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Notes on the Senate Democrats' response to Neil Gorsuch

Nationally, there is no motivation for Dems to work with Republicans here. One might claim to be saving one's ammunition for another, hypothetical fight, but the threat of removing filibusters on SCOTUS nominees will remain. Republicans will use it again and again, with impunity, unless and until they actually invoke the rule change or lose their majority. Acquiescing to their bullying now will simply confirm their tactic.
But, as I have said before, politics are local. Senator Joe Manchin of conservative West Virginia, for example, may not have a lot of room to stand with his fellow Democrats in filibustering a well qualified (though creepily dispassionate, and thus not at all compassionate) conservative judge. Local politics, with tough reelection battles looming, is what will keep Democrats from having a strongly united front here.
But Democrats can lose 7 votes on cloture and still continue a filibuster unless and until Republicans in the Senate change the rules. All they need is 41 Senators willing to keep debate open and ongoing. This is really their only means of rebuking Trump, Gorsuch, or Senate Republicans in this matter. They should use it.

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-I doubt the primary process will hurt the eventual Republican nominee for POTUS all that much.…

Pointless Ruminations on the Absurd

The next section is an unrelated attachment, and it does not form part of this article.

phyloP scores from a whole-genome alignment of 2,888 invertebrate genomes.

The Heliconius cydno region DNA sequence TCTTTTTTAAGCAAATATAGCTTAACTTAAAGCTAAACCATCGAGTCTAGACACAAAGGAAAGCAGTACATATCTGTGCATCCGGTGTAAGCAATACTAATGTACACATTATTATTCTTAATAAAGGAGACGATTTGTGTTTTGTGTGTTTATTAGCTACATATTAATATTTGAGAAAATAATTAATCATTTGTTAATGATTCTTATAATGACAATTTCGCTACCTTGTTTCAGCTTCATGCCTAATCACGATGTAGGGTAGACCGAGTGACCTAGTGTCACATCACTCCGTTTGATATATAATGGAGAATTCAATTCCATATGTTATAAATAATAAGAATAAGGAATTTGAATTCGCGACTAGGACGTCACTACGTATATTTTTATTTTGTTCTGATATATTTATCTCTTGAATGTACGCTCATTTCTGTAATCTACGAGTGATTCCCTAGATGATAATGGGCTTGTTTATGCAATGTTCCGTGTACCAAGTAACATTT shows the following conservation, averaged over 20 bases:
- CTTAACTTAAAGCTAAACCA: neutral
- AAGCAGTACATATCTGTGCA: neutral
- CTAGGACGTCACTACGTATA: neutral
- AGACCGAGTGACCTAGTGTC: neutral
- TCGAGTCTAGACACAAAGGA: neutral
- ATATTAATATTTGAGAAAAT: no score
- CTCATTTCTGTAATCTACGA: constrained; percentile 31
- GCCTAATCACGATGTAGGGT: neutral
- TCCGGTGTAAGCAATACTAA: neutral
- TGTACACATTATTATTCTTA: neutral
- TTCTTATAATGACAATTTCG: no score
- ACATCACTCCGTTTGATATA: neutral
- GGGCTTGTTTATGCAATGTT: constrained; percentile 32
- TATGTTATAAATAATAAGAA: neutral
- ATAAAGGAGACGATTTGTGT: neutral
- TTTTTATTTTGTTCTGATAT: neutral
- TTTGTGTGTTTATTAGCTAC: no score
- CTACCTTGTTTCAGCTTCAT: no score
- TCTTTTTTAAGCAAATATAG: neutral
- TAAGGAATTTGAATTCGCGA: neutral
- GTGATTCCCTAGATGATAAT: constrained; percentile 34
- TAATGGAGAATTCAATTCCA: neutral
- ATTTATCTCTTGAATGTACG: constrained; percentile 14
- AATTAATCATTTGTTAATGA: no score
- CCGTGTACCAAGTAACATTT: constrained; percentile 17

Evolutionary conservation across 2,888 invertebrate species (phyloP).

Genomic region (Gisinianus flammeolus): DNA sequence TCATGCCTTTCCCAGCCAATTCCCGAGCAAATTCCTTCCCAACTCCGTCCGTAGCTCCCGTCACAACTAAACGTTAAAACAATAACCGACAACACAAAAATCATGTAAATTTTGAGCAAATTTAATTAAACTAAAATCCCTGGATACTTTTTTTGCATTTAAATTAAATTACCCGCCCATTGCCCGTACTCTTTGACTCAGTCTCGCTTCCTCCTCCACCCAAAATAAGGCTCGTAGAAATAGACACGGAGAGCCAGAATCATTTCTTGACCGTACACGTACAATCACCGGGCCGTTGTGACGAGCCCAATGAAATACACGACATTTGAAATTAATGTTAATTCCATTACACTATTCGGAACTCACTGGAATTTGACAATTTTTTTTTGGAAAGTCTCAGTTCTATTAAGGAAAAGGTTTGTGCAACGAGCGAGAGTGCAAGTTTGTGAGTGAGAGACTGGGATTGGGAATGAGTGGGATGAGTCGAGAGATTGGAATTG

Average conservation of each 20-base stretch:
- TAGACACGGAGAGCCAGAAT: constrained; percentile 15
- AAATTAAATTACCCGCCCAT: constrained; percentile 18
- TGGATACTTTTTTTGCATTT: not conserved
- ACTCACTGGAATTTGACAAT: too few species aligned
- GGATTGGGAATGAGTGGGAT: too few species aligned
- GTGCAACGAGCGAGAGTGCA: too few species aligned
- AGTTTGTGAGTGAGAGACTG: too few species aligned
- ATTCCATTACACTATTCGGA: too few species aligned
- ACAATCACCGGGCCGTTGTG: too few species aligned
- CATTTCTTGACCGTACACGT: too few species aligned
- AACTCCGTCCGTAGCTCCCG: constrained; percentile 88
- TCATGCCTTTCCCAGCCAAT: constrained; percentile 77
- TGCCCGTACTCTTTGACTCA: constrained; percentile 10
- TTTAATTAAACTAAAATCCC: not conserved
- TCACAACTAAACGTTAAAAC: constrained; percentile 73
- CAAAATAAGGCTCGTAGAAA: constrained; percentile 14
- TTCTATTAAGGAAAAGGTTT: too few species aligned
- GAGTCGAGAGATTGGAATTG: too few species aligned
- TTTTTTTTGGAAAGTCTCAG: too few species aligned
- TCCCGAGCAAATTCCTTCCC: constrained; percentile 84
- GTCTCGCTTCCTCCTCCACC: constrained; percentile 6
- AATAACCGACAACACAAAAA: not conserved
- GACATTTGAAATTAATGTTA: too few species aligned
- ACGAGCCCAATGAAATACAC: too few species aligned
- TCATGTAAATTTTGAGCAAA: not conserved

The world around us is in no way required to conform to our expectations, beliefs, or desires. Rather, it is all but guaranteed to disappoint us, at least once or twice a lifetime. The loftier (or more deeply felt) our ideals, the more this may be true.

When we accept this incongruity and are keenly aware of it, but cannot change our thinking, absurdity steps in. The world no longer quite makes sense. It is untethered from rational or moral concerns, adrift in a bizarre joke told by no one.
Desire for normative order is often irrational and misplaced. Placing ethical constraints on amoral matters makes no sense. Yet these appear (sometimes, seemingly) inescapable conclusions. Hence the sensation of absurdity.

We can apply these incongruous demands to anything and anyone. But this is not a universal philosophy. It is a philosophy of the self, a diagnosis.

Well now.

I think I'm going to try to revive my online writing habits, outside of Facebook.

And what have I been thinking or feeling in the interim, across the last couple years or so? Well, I'm glad you asked.

In part, this.